What is your number one tip for any singer?
Harder and louder doesn't mean better (or more passionate) and can sometimes be seriously comprising vocal health and longevity. You only get one voice and learning how to mix is one of the healthiest things any vocalist can develop in their voice. Weaknesses CAN be strengthened, head voice CAN be strong and edgy and intense and still sung in a way that isn't fatiguing. Performers CAN last the distance with the right vocal health routine. Husky doesn't mean healthy.
There's too many important things for just one tip, haha!
Tell us some things we can learn about the science of singing
Oh fun! Ok....in a simplified version....
1. Concert A or A4 (440Htz) requires your vocal cords to vibrate at a speed of 440 times per second to create the pitch of A4 (AMAZING!!!)
2. There are pairs of muscles inside the larynx that predominantly control vocal registration and pitch making.
3. The two major pairs are called Thyroarytenoids and the Cricothyroid pair.
4. There are specific vocal exercises that are able to access and isolate these pairs of muscles and allow them to function and carry the process of phonation (the vocal cords vibrating together) in a more balanced way. This process takes time but it can be done!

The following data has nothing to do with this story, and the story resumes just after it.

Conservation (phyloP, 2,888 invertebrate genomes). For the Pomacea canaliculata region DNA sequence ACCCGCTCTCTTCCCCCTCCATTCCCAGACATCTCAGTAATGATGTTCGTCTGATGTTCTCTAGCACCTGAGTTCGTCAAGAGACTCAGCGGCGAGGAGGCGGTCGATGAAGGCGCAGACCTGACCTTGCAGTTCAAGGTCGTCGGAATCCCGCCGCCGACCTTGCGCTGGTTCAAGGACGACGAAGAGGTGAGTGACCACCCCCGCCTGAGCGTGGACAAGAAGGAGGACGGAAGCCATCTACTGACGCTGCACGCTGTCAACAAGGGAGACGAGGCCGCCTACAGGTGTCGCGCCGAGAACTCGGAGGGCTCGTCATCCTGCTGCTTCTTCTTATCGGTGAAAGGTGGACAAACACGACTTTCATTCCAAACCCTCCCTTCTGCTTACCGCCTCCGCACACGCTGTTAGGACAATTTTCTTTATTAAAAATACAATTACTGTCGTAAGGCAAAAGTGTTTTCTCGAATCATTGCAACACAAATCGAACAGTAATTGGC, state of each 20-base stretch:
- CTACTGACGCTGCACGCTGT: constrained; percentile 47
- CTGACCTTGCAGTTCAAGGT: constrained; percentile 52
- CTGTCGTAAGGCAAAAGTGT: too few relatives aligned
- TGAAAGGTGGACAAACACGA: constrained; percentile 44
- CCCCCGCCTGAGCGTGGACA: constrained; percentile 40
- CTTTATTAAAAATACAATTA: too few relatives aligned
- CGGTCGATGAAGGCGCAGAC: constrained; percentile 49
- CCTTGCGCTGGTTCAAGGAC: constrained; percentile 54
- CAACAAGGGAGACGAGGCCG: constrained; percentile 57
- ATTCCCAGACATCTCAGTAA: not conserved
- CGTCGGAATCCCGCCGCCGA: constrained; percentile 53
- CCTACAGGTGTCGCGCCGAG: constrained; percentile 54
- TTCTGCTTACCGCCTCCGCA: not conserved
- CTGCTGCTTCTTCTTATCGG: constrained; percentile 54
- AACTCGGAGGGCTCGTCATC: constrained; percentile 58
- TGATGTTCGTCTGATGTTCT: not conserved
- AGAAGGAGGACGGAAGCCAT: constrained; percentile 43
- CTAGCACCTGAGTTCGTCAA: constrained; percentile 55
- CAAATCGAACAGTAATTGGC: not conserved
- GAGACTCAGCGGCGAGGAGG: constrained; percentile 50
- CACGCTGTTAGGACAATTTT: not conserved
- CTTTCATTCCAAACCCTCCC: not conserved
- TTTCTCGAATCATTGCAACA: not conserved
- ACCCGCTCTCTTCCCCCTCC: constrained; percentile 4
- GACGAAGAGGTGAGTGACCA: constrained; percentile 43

5. Your vocal cords can save your life!! Anytime you swallow and something goes down the wrong way, your cords immediately come together and you have a choking sensation - this stops whatever you have swallowed from going into your lungs!
It requires a lot of patience to be a teacher. Are you a patient person? Do you ever get frustrated?
Yes it does!! And yes, I do believe I am a naturally patient person. I didn't necessarily ask to be this way, but my temperament "wiring" is definitely more on the patient side. This is something I am very grateful for as a coach! Because learning and progress can take time and there's nothing wrong with that. It's my favourite thing to do - to encourage students that they sound better than they feel, they WILL get there with consistency and patience. Growth takes time.
I only tend to get frustrated if I feel the student doesn't value what they're learning and they leave the lesson and continue to sing carelessly without any focus or practice and in a way that could lead towards damage. I invest all of the energy I can into every lesson and to not have that be taken seriously is disheartening.
One of Lara's videos of performer and songwriter David Andrew
Do you like to perform yourself?